Study: Jet lag limits baseball’s home field advantage

In this Sept. 19, 2015, file photo, after a 12-inning first game, Los Angeles Angels center fielder Mike Trout yawns on the bench prior to taking the field against the Minnesota Twins for the second game of a baseball doubleheader in Minneapolis. Researchers say they’ve documented an unseen drag on major league baseball players that can wipe out home field advantage, make pitchers give up more home runs, and take some punch out of a team’s bats. The culprit: jet lag. AP Photo/Richard Marshall, File.

There may be less of a home field advantage in baseball than many fans think, and jet lag may be the reason.

A study of baseball players, who spend most of their summers in different time zones, finds that traveling eastward is more disruptive than going west. But it also found that home teams suffer more than visiting teams, the Associated Press reports.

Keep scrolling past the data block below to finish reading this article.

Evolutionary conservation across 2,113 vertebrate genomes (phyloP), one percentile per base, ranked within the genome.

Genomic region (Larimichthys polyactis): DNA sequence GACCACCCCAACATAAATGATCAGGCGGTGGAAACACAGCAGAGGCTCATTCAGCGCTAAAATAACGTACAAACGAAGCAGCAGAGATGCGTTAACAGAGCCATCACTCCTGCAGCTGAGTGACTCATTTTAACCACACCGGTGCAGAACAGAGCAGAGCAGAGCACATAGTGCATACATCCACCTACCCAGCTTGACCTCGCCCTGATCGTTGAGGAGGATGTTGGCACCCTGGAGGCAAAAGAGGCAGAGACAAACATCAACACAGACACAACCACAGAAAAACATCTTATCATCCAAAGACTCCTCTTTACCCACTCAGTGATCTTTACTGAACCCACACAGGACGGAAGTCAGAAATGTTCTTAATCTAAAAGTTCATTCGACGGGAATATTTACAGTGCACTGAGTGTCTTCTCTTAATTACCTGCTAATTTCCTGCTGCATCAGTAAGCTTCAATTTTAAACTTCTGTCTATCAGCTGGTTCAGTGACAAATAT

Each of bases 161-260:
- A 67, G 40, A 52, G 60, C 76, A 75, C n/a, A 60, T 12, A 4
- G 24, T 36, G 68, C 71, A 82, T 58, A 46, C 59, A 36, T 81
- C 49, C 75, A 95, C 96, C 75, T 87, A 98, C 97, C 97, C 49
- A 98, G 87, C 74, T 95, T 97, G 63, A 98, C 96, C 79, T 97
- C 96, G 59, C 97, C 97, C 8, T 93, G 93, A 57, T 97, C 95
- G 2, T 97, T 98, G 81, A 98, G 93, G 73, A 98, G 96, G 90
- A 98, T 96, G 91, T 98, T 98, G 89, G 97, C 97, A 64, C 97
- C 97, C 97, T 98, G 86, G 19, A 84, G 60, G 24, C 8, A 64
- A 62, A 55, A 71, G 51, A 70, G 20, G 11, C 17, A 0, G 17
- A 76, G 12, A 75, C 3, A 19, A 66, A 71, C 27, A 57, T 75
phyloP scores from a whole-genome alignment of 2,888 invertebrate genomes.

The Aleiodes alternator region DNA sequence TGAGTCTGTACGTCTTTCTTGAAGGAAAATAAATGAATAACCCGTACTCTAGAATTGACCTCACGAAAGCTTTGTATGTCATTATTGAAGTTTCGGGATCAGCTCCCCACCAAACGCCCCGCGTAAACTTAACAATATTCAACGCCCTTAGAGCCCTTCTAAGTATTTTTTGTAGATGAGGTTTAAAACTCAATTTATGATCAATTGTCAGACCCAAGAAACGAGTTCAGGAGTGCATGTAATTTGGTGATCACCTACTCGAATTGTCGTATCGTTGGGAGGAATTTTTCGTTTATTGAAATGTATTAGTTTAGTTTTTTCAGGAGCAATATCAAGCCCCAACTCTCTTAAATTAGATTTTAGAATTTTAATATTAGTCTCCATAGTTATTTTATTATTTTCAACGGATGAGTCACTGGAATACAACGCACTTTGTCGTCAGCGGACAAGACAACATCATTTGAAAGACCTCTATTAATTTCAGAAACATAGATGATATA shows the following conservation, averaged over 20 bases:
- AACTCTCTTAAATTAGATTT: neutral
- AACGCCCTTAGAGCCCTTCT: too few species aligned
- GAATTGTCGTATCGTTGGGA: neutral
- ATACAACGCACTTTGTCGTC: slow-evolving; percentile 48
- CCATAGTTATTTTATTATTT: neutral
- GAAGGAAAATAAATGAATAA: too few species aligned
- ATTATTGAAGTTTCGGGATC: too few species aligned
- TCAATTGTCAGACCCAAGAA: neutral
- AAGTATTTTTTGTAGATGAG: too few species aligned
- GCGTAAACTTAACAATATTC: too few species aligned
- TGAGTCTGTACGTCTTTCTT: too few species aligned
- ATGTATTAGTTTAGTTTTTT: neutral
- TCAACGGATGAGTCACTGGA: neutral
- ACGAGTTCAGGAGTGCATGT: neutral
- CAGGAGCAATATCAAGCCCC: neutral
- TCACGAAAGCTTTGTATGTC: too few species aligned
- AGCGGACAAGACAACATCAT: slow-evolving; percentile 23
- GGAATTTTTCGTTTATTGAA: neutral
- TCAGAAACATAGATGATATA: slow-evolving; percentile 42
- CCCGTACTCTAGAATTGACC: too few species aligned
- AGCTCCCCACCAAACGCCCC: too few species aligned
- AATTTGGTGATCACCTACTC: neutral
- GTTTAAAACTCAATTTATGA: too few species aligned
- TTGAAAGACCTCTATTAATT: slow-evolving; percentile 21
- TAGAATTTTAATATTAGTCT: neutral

Much of that was found in baserunning, according to a news release from Northwestern University.

“The effects are sufficiently large to erase the home field advantage,” Dr. Ravi Allada said of the study, which showed home teams returning from a road trip are particularly susceptible.

“If I were a baseball manager and my team was traveling across time zones — either to home or away — I would send my first starting pitcher a day or two ahead, so he could adjust his clock to the local environment,” Allada said.

The researchers used Major League Baseball data from 1992 to 2011.

Next season, baseball will usher in changes to player travel as part of the new collective bargaining agreement. The season will be extended by four days and the league will limit the number of consecutive games played in different cities.

Allada acknowledges to being a Chicago Cubs fan, a team that traveled east for Game 7 of the World Series and beat the home team.

(h/t: Paul Tosto)